6. Speaking your language to your children from birth help them to have a deeper understanding of the culture and the richness of the language

It is a fact that one can easily grasp the language and culture that one grows up in, the richness of the language, proverbs, idioms of expression including having a deeper understanding of the colloquial part of the language from just being raised from birth in the language environment which speaking the language away from its country of origin or learning it later can never fully impart.

For example, saying “am knackered” to a Londoner might be seeing as meaning “been tired” but when outside London, the meaning is not so and is rarely used and definitely not openly or among casual friends. How did I know this? I knew this the day I used this expression in Warrington (UK). All the indigenous English women there froze as this word is not openly used by them as in London (a more multiracial environment) where I ‘picked’ up this expression for tiredness. They later explained its real meaning which is so different to London’s interpretation! May I say here that despite their explanation, I still can’t fully relate to the enormity of their reaction which I think is due to the fact that I was not raised from birth in the English culture and cannot therefore fully relate to this expression’s meaning as there is nothing like that in the language of the culture that I was raised in as a child.

7. Enabling our children to speak our language from birth help them to know their language thoroughly and not in a haphazard manner.

 There are certain things you can say in one language that no amount of one’s knowledge of another language would help to fully express it like in its original language when the language has been learnt from childhood as mentioned above in the previous point (point 6). The issue now is that some of our young people (aged 16 – 25 years) nowadays do not understand or fully grasp simple proverbial sayings that they should have regularly come in contact with when they were between the age of 4 and 10 so that they would not be having problem with these now that they are in their teenage years. (Hopefully, things can still be turned around as we are now conscious of this issue).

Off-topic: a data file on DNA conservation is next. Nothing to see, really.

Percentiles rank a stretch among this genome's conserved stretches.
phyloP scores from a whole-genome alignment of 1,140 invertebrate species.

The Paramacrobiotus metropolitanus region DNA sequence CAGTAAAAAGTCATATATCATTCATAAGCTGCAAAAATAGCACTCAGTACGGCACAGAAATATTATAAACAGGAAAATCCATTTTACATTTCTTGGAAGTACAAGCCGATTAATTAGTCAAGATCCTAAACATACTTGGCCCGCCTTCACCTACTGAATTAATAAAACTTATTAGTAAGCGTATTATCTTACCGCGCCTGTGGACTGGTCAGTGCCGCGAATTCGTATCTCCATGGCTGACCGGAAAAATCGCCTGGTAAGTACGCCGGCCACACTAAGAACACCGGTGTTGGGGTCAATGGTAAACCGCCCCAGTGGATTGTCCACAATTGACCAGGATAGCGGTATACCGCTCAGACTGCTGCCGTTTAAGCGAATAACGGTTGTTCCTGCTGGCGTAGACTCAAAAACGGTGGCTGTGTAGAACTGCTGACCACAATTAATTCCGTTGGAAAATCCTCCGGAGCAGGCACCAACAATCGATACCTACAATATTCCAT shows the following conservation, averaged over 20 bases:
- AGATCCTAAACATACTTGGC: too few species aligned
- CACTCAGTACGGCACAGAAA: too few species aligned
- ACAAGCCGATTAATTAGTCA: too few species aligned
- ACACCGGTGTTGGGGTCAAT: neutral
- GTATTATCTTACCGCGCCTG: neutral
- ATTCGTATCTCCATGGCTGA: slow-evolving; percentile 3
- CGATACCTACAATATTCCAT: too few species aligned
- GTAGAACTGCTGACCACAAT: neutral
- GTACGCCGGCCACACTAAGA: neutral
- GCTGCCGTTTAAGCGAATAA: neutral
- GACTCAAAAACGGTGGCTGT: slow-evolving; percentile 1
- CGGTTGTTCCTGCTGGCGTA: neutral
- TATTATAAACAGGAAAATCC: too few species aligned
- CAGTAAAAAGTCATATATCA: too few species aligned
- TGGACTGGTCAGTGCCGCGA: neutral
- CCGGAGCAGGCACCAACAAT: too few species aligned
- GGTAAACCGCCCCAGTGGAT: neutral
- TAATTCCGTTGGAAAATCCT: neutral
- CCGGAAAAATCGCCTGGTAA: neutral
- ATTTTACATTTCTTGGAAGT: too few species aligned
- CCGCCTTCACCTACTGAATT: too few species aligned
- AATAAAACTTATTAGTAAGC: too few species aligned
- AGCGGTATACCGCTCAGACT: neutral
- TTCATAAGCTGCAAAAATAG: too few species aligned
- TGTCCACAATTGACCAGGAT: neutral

8. Enabling our children to speak our language from birth will ensure they speak the language with the right intonation

It is important to emphasise this as a good reason as some parents are waiting for their children to grow up before they start to speak their African language which is wrong as these children end up speaking their parents language with a foreign intonation which I think is absurd as pressure is unknowingly been placed on these children to learn later what they ought to have acquired naturally from being exposed to so many speakers within their language environment.

I believe that it is not always easy to acquire the correct intonation for a language one’s someone is above certain age as shown by the clip below of Nathan Lugo, An American Puerto Rican who speaks Yoruba fluently with the right and perfect intonation. This not common no matter how much one tries. Nathan Lugo claimed he started learning when he was young and he apparently immersed himself in the language later by living and learning with the indigenous people in order for him to have acquired such perfect intonation.

 9. When you speak and allow your children to speak your language you inadvertently help to promote your language for others to want to learn

This is so true and can be evidenced as there are so many videos on YouTube and some also ‘flying’ around in WhatsApp where so many non Nigerians are showing off their knowledge of our languages which I think should make us proud and encourage us to embrace and speak our language more to our children which would inadvertently help to keep our languages alive.

Below is a video of our Ọọ̀ni of Ifẹ́, Ọba Adéyẹyè Ẹnitàn Ògúnwùsí, holding an interesting conversation with a white woman in Yoruba language.